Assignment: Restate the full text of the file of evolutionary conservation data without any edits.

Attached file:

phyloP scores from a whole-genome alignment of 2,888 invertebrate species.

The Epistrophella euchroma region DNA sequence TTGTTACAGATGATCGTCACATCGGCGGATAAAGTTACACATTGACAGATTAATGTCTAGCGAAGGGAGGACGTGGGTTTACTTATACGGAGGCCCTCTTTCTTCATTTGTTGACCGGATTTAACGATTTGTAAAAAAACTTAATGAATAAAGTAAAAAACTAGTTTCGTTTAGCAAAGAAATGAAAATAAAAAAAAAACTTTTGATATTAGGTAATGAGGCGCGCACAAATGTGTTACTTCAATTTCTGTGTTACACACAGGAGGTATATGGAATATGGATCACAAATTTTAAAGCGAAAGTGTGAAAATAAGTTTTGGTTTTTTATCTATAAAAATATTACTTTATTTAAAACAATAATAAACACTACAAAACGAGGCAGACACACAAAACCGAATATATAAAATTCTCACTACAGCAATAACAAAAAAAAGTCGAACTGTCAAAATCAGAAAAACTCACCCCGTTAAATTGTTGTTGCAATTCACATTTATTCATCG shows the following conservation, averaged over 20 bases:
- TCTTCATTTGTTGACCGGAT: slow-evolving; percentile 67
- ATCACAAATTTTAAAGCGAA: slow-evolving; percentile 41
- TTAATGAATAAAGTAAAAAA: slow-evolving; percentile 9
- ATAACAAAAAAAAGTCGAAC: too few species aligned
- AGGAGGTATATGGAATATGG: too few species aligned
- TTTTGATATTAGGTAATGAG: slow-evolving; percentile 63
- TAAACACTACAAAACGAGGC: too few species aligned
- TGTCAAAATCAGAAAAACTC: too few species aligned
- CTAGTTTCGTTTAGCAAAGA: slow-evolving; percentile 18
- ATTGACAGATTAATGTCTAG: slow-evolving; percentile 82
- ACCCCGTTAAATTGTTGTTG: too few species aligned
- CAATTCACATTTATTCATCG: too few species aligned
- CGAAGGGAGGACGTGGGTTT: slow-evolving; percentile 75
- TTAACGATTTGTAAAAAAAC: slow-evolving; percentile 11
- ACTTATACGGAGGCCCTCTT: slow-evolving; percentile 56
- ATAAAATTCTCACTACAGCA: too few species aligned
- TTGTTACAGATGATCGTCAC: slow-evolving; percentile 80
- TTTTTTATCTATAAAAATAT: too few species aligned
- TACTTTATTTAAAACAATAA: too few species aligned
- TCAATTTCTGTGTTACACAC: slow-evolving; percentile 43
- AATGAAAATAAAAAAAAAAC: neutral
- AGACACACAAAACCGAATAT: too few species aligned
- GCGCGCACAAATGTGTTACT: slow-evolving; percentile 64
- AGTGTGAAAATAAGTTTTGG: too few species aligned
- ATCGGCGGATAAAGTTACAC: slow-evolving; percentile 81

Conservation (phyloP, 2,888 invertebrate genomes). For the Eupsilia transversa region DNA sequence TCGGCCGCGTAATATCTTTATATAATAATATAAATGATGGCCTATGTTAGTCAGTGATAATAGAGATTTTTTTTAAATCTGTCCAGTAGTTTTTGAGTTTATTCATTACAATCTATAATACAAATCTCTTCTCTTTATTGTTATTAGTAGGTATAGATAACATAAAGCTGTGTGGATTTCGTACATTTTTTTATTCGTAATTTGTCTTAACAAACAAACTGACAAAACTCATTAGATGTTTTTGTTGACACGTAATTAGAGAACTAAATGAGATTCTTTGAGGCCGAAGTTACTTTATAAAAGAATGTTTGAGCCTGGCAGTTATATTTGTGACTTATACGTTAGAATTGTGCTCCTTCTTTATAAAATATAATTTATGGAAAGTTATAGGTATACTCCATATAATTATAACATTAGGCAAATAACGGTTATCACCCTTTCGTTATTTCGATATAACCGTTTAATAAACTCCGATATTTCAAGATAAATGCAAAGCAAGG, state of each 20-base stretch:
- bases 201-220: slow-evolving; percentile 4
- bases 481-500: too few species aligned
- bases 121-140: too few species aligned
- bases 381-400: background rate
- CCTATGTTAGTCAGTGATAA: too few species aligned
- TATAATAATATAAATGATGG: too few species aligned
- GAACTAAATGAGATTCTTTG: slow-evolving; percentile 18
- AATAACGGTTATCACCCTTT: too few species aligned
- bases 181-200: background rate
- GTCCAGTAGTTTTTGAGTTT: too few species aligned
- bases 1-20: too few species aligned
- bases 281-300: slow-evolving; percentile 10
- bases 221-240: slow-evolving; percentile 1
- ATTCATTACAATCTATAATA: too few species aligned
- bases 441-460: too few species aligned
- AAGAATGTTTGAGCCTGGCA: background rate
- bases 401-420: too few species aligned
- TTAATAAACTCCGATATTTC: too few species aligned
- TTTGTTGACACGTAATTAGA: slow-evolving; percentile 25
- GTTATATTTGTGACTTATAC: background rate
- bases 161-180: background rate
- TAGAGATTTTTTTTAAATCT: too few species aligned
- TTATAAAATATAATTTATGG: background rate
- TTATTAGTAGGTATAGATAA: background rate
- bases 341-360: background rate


phyloP scores from a whole-genome alignment of 2,888 invertebrate species.

The Epistrophella euchroma region DNA sequence TTGTTACAGATGATCGTCACATCGGCGGATAAAGTTACACATTGACAGATTAATGTCTAGCGAAGGGAGGACGTGGGTTTACTTATACGGAGGCCCTCTTTCTTCATTTGTTGACCGGATTTAACGATTTGTAAAAAAACTTAATGAATAAAGTAAAAAACTAGTTTCGTTTAGCAAAGAAATGAAAATAAAAAAAAAACTTTTGATATTAGGTAATGAGGCGCGCACAAATGTGTTACTTCAATTTCTGTGTTACACACAGGAGGTATATGGAATATGGATCACAAATTTTAAAGCGAAAGTGTGAAAATAAGTTTTGGTTTTTTATCTATAAAAATATTACTTTATTTAAAACAATAATAAACACTACAAAACGAGGCAGACACACAAAACCGAATATATAAAATTCTCACTACAGCAATAACAAAAAAAAGTCGAACTGTCAAAATCAGAAAAACTCACCCCGTTAAATTGTTGTTGCAATTCACATTTATTCATCG shows the following conservation, averaged over 20 bases:
- TCTTCATTTGTTGACCGGAT: slow-evolving; percentile 67
- ATCACAAATTTTAAAGCGAA: slow-evolving; percentile 41
- TTAATGAATAAAGTAAAAAA: slow-evolving; percentile 9
- ATAACAAAAAAAAGTCGAAC: too few species aligned
- AGGAGGTATATGGAATATGG: too few species aligned
- TTTTGATATTAGGTAATGAG: slow-evolving; percentile 63
- TAAACACTACAAAACGAGGC: too few species aligned
- TGTCAAAATCAGAAAAACTC: too few species aligned
- CTAGTTTCGTTTAGCAAAGA: slow-evolving; percentile 18
- ATTGACAGATTAATGTCTAG: slow-evolving; percentile 82
- ACCCCGTTAAATTGTTGTTG: too few species aligned
- CAATTCACATTTATTCATCG: too few species aligned
- CGAAGGGAGGACGTGGGTTT: slow-evolving; percentile 75
- TTAACGATTTGTAAAAAAAC: slow-evolving; percentile 11
- ACTTATACGGAGGCCCTCTT: slow-evolving; percentile 56
- ATAAAATTCTCACTACAGCA: too few species aligned
- TTGTTACAGATGATCGTCAC: slow-evolving; percentile 80
- TTTTTTATCTATAAAAATAT: too few species aligned
- TACTTTATTTAAAACAATAA: too few species aligned
- TCAATTTCTGTGTTACACAC: slow-evolving; percentile 43
- AATGAAAATAAAAAAAAAAC: neutral
- AGACACACAAAACCGAATAT: too few species aligned
- GCGCGCACAAATGTGTTACT: slow-evolving; percentile 64
- AGTGTGAAAATAAGTTTTGG: too few species aligned
- ATCGGCGGATAAAGTTACAC: slow-evolving; percentile 81

Conservation (phyloP, 2,888 invertebrate genomes). For the Eupsilia transversa region DNA sequence TCGGCCGCGTAATATCTTTATATAATAATATAAATGATGGCCTATGTTAGTCAGTGATAATAGAGATTTTTTTTAAATCTGTCCAGTAGTTTTTGAGTTTATTCATTACAATCTATAATACAAATCTCTTCTCTTTATTGTTATTAGTAGGTATAGATAACATAAAGCTGTGTGGATTTCGTACATTTTTTTATTCGTAATTTGTCTTAACAAACAAACTGACAAAACTCATTAGATGTTTTTGTTGACACGTAATTAGAGAACTAAATGAGATTCTTTGAGGCCGAAGTTACTTTATAAAAGAATGTTTGAGCCTGGCAGTTATATTTGTGACTTATACGTTAGAATTGTGCTCCTTCTTTATAAAATATAATTTATGGAAAGTTATAGGTATACTCCATATAATTATAACATTAGGCAAATAACGGTTATCACCCTTTCGTTATTTCGATATAACCGTTTAATAAACTCCGATATTTCAAGATAAATGCAAAGCAAGG, state of each 20-base stretch:
- bases 201-220: slow-evolving; percentile 4
- bases 481-500: too few species aligned
- bases 121-140: too few species aligned
- bases 381-400: background rate
- CCTATGTTAGTCAGTGATAA: too few species aligned
- TATAATAATATAAATGATGG: too few species aligned
- GAACTAAATGAGATTCTTTG: slow-evolving; percentile 18
- AATAACGGTTATCACCCTTT: too few species aligned
- bases 181-200: background rate
- GTCCAGTAGTTTTTGAGTTT: too few species aligned
- bases 1-20: too few species aligned
- bases 281-300: slow-evolving; percentile 10
- bases 221-240: slow-evolving; percentile 1
- ATTCATTACAATCTATAATA: too few species aligned
- bases 441-460: too few species aligned
- AAGAATGTTTGAGCCTGGCA: background rate
- bases 401-420: too few species aligned
- TTAATAAACTCCGATATTTC: too few species aligned
- TTTGTTGACACGTAATTAGA: slow-evolving; percentile 25
- GTTATATTTGTGACTTATAC: background rate
- bases 161-180: background rate
- TAGAGATTTTTTTTAAATCT: too few species aligned
- TTATAAAATATAATTTATGG: background rate
- TTATTAGTAGGTATAGATAA: background rate
- bases 341-360: background rate